Earlier this month, acting on a tip from anticorruption watchdog group Global Witness, London police arrested the head of a British firm involved in the growing international market for carbon offset credits. The arrest stemmed from an investigation into potentially improper payments to foreign government officials designed to secure a lucrative carbon concession. The company, Carbon Harvesting Corporation, had been negotiating an arrangement with the Liberian government that would have involved a 400,000 hectare forest carbon concession—roughly one-fifth of Liberia’s rainforest—allowing the company to sell carbon credits to customers seeking to offset their own emissions.
Global Witness’ two-year investigation reportedly uncovered unofficial payments between the company and members of the Liberian government. Carbon Harvesting Corporation is alleged to have paid at least some installments against $2.5 million in payments expected by Liberian government officials in return for awarding the carbon credit contract. Liberia potentially stood to lose more than $2 billion on the deal.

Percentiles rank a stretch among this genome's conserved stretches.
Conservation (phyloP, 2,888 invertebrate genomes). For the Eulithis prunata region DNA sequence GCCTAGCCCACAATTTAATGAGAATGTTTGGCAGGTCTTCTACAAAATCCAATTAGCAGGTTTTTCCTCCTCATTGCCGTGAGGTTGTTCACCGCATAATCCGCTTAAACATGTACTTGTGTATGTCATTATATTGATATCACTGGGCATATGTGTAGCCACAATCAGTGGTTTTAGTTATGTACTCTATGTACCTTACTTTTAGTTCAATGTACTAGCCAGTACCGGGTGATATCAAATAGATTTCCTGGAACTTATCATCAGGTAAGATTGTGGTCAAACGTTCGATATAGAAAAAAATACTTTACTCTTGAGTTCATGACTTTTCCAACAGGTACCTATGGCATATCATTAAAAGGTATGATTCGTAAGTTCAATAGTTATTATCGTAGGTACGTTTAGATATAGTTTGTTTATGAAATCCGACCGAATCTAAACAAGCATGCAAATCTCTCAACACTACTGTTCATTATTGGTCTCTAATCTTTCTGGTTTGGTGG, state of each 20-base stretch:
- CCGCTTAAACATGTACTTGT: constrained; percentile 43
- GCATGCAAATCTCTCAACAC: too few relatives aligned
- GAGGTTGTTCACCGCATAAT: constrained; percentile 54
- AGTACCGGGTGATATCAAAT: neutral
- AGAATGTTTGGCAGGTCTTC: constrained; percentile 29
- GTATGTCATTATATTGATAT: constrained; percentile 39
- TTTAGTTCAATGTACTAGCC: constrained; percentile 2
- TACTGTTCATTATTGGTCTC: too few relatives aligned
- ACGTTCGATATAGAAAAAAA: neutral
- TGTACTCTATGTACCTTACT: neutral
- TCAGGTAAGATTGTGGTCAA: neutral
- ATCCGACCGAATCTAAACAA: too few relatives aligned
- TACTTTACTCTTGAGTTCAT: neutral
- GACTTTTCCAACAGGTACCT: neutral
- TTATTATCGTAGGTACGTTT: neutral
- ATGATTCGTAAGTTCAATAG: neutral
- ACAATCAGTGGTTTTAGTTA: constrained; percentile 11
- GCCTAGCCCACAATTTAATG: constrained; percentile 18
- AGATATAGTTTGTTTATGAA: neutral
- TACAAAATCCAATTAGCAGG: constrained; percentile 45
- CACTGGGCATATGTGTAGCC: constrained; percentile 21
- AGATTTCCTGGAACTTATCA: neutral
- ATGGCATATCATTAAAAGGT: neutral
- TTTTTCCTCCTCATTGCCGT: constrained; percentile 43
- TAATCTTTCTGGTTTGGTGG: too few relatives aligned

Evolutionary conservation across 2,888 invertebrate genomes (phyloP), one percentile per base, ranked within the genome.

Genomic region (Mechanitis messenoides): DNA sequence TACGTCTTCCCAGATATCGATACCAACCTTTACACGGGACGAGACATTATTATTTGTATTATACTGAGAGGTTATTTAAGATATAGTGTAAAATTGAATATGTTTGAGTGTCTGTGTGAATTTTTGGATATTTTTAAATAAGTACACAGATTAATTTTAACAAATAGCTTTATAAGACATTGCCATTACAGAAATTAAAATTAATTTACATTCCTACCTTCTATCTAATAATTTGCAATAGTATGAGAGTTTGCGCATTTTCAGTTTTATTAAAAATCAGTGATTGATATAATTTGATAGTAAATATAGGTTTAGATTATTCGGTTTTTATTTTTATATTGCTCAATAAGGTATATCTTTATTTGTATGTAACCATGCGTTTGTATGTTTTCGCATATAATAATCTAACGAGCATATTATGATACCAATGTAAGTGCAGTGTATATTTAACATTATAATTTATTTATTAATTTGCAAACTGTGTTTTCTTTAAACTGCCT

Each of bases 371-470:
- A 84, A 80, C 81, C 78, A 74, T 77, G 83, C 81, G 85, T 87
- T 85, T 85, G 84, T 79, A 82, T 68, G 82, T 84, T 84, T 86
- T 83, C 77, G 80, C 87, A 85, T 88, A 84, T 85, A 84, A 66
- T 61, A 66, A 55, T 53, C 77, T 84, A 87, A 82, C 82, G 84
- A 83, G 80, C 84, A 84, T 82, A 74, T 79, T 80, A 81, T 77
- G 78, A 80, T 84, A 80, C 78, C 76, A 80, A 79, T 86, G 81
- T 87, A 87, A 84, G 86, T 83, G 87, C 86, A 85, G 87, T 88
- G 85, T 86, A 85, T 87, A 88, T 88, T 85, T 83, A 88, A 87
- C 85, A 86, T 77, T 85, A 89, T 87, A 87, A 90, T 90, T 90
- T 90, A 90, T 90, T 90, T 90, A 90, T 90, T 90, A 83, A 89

This is just the latest blow to the integrity of the multibillion dollar international carbon offset market. A January 2010 report warned that billions of dollars of anticipated investments in U.N.-backed forest protection in Indonesia are at risk due to graft and a lack of oversight in the country’s weak and poorly managed forestry sector. And Indonesia is not the only market with a poor reputation for corruption attempting to cultivate the lucrative and popular carbon offset trend, as countries in Central and South America, Southeast Asia and the Asia-Pacific region are all developing carbon offset projects. Issues have already been raised regarding programs in India, Nigeria and Papua New Guinea.
Companies considering investment in carbon credit markets face substantial risks related to fraud, bribery, money laundering and other corrupt activities (pdf) if they do not approach these investments in a cautious fashion, armed with appropriate due diligence.